Will the Cooling IPO Market Regain its Footing?

Will the Cooling IPO Market Regain its Footing?

Despite a mostly favorable stock market in 2019, over-hyped IPOs like Lyft and Uber disappointed.  This is an excerpt from ETFguide TV about the Cooling IPO Market and the Surprising Performance of IPO focused ETFswith Ron DeLegge at ETFguide.

Stocks were hot, but initial public offerings, also known as IPOs still struggled. And despite the almost 31% jump in broad market stock funds like the Schwab Total U.S. Market ETF (Ticker: SCHB) in 2019, the IPO market has cooled.

According to FactSet, the number of IPOs listed on U.S. stock exchanges contracted by just over 14% in 2019 compared to the previous year. The U.S. government shutdown in late 2018 that lasted until the end of January 2019 contributed to some of the slowdown in new listings as the Securities and Exchange Commission went offline.

Last year’s IPO market was dominated by large cap technology stocks like Lyft, Peloton, Pinterest, Slack, and Uber. On paper it seemed like a strong group that would deliver impressive performance. Yet, despite the buzz surrounding these companies, the class of 2019 failed to deliver on the sizzle.

The biggest disappointments were Lyft and Uber, which still trade well under their offering prices. Moreover, Slack Technologies which went public via a direct listing, has underperformed.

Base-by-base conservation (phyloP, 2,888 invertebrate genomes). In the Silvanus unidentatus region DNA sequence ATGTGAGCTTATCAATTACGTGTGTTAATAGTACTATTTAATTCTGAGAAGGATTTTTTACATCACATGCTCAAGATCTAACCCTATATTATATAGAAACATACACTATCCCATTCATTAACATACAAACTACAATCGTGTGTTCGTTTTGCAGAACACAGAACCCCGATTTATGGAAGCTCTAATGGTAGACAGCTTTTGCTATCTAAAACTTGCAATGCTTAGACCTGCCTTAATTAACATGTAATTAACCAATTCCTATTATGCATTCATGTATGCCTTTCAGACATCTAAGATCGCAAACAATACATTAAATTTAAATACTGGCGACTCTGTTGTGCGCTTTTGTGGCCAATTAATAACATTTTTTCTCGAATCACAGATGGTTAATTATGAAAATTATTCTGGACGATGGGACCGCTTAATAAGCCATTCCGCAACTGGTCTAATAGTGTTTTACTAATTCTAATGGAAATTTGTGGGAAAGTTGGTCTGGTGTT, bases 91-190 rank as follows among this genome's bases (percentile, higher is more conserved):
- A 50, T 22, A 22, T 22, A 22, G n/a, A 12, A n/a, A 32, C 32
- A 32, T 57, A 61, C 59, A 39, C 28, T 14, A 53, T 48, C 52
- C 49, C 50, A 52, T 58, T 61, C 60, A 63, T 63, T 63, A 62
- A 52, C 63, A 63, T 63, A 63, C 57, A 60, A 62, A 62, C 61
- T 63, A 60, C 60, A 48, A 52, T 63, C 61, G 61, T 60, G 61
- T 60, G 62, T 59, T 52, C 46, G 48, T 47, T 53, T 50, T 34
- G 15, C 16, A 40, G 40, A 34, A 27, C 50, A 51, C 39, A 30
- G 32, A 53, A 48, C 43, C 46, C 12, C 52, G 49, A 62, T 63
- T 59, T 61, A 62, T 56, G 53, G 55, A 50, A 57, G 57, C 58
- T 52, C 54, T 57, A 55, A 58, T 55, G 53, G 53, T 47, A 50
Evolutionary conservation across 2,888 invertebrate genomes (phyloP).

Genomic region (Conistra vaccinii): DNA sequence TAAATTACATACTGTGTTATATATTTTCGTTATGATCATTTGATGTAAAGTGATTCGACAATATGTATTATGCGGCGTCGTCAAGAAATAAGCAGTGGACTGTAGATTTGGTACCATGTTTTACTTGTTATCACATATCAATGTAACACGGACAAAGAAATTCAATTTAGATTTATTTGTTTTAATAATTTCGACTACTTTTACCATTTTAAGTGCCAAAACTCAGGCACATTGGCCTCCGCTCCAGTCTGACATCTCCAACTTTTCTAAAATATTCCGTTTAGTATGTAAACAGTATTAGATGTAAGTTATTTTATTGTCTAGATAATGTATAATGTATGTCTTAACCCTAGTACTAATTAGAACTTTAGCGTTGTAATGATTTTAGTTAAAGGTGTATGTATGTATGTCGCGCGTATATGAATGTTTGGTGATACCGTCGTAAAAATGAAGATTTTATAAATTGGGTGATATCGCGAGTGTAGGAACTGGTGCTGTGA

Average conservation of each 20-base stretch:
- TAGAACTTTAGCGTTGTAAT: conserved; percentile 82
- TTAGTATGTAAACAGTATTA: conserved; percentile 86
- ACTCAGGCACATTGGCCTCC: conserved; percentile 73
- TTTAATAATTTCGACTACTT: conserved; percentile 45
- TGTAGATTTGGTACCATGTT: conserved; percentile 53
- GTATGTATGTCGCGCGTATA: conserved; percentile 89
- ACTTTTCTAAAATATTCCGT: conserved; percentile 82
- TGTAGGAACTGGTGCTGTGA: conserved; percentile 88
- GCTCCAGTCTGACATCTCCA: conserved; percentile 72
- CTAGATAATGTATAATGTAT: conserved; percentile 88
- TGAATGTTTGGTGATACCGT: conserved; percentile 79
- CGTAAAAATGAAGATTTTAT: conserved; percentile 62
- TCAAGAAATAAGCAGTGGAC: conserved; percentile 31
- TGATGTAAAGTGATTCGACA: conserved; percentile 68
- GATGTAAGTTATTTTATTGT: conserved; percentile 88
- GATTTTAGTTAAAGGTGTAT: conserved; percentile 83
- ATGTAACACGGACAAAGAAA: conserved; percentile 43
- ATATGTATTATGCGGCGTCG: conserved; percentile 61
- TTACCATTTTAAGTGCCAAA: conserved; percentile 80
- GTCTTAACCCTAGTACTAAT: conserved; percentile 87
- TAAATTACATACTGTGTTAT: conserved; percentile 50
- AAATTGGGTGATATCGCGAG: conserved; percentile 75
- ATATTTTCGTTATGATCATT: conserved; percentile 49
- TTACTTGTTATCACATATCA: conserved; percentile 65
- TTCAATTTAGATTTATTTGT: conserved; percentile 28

Curiously, none of the underperformance in 2019’s IPO class had a meaningful negative impact on IPO focused ETFs.
The Renaissance IPO ETF (Ticker:IPO) and the First Trust U.S. Equity Opportunities ETF (Ticker: FPX) both jumped just over 34% and 30% respectively in 2019.

IPO owns a basket of almost 57 newly launched public companies. The fund has around $42 million in assets and leans heavy toward large cap stocks with almost 62% of its market cap exposure fixated there, while around 37% is invested across mid cap stocks with a market size from $2 billion to $10 billion. Companies that have been public for two years are eventually removed and the Renaissance IPO fund has a heavy bias toward the technology sector which makes up 43% of its weighting, as of the end of 2019. The fund’s expense ratio is 0.60% annually.

Now, let’s compare the Renaissance IPO ETF with its closest peer and competitor. 

To watch the full episode of Cooling IPO Market and the Surprising Performance of IPO focused ETFs, watch at ETFguide TV on YouTube

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